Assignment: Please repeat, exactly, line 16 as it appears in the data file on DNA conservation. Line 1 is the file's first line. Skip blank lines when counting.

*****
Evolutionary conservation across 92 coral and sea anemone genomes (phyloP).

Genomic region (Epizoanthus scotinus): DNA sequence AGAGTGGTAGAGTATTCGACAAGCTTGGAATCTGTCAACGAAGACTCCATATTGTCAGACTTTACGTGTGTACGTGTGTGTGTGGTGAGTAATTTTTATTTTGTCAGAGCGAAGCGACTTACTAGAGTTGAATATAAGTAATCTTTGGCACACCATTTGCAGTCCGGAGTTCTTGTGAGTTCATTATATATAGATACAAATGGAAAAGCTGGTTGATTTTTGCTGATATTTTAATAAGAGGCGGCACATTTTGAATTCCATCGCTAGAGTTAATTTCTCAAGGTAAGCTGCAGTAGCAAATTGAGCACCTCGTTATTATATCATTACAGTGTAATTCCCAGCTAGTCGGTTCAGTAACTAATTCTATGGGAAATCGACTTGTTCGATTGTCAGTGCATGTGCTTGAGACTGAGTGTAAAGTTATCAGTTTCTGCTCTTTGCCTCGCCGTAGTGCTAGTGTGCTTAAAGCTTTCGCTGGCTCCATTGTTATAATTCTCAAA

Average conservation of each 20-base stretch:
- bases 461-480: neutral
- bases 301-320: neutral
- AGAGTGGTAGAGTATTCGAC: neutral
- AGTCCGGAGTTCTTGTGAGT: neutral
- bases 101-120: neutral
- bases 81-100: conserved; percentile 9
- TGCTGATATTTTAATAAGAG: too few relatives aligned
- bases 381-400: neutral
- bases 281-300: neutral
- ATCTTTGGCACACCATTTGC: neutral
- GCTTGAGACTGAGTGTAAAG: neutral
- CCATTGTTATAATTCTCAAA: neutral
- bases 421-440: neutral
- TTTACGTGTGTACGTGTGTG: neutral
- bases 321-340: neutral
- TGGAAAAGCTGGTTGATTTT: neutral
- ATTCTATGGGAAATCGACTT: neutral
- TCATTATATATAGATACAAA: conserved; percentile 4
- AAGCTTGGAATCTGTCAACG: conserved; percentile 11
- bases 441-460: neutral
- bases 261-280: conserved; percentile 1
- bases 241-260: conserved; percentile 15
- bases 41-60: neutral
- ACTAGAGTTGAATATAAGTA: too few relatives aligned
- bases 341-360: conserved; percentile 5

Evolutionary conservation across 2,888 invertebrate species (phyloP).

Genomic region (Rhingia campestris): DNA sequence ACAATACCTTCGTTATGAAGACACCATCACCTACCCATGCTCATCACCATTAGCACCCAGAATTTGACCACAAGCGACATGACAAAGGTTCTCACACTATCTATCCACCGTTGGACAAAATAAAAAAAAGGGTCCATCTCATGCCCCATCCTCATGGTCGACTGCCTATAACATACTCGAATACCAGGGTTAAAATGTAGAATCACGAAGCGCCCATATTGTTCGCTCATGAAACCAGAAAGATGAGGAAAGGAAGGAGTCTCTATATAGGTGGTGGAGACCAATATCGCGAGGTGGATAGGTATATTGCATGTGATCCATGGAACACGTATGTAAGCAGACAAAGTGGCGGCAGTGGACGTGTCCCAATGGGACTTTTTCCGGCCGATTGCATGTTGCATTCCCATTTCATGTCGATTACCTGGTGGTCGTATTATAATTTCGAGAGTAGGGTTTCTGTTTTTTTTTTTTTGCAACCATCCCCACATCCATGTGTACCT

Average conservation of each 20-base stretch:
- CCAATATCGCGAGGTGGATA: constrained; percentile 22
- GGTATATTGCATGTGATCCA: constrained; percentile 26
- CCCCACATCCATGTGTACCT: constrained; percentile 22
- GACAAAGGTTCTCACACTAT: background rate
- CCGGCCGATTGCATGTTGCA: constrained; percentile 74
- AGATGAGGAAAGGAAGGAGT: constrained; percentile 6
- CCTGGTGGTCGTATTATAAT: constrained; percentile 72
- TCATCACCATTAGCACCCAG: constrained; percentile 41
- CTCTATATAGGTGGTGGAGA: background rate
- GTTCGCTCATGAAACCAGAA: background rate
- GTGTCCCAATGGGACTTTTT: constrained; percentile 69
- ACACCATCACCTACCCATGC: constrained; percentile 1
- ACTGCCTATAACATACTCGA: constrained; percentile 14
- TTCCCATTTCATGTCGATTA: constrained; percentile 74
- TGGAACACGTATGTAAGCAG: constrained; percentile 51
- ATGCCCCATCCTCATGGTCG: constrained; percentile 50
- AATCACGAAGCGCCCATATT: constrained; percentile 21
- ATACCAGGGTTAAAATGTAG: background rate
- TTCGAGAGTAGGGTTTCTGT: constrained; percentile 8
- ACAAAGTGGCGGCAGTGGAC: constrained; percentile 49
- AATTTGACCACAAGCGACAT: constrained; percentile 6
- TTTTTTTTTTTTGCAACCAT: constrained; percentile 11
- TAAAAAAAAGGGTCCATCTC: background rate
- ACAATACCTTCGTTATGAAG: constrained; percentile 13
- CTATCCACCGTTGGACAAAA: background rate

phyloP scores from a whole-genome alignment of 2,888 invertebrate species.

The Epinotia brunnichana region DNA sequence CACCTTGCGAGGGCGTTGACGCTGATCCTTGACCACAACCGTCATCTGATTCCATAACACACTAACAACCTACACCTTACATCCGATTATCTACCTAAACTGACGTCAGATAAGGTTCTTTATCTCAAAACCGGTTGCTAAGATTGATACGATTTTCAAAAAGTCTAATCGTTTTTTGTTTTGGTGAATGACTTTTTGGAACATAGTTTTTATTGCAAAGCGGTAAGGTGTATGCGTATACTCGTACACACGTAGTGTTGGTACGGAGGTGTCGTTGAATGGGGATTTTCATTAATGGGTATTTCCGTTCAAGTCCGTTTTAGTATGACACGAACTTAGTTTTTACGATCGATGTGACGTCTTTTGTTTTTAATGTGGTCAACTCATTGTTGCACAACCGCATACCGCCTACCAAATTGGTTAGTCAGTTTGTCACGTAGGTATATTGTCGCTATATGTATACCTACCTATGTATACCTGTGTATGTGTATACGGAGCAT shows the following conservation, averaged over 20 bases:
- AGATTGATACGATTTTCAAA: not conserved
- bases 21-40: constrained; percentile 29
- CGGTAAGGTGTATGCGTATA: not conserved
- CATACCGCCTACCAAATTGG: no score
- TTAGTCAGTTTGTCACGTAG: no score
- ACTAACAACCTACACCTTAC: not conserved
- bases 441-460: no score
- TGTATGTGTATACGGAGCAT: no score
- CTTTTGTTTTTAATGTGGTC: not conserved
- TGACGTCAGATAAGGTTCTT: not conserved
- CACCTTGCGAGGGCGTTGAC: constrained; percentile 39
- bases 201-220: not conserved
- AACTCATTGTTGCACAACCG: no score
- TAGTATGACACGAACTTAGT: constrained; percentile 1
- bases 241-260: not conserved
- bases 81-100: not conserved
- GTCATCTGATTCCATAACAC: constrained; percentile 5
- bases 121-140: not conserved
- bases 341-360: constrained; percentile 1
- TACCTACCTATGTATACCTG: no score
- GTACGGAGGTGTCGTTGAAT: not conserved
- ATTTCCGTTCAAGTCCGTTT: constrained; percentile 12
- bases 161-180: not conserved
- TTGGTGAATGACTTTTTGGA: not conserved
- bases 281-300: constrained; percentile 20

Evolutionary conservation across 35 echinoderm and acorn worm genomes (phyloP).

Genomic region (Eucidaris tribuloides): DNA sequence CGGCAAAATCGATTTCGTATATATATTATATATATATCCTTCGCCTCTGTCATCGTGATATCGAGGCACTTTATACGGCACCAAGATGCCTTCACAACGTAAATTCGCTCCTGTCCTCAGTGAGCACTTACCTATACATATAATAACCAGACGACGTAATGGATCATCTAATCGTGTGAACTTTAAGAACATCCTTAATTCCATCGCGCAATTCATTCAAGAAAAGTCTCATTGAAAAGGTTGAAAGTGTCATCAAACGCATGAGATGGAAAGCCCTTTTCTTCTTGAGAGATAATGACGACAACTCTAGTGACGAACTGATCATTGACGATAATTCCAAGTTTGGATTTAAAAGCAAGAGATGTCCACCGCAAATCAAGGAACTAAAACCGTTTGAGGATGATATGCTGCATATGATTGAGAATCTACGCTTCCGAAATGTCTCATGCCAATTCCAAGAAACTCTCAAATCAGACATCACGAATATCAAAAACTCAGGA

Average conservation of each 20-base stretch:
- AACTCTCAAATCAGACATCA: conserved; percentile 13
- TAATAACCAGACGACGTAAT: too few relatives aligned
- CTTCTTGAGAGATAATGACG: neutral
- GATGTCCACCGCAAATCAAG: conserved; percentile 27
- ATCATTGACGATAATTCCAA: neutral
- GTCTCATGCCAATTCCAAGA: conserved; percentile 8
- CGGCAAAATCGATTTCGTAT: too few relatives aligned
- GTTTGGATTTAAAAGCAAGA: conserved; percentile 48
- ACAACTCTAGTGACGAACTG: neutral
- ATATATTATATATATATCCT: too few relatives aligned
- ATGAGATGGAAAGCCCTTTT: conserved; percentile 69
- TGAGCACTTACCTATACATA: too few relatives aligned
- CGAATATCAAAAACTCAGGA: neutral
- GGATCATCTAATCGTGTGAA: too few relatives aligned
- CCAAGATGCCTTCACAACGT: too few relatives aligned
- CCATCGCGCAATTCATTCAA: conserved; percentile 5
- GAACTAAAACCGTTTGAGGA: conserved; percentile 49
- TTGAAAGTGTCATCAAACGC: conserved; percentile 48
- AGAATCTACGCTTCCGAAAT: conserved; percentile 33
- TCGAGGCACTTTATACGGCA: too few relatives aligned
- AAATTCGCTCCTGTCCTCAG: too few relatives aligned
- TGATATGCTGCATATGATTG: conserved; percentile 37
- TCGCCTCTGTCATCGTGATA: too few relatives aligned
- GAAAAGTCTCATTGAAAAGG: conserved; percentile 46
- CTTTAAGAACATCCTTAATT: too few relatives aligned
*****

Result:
- bases 421-440: neutral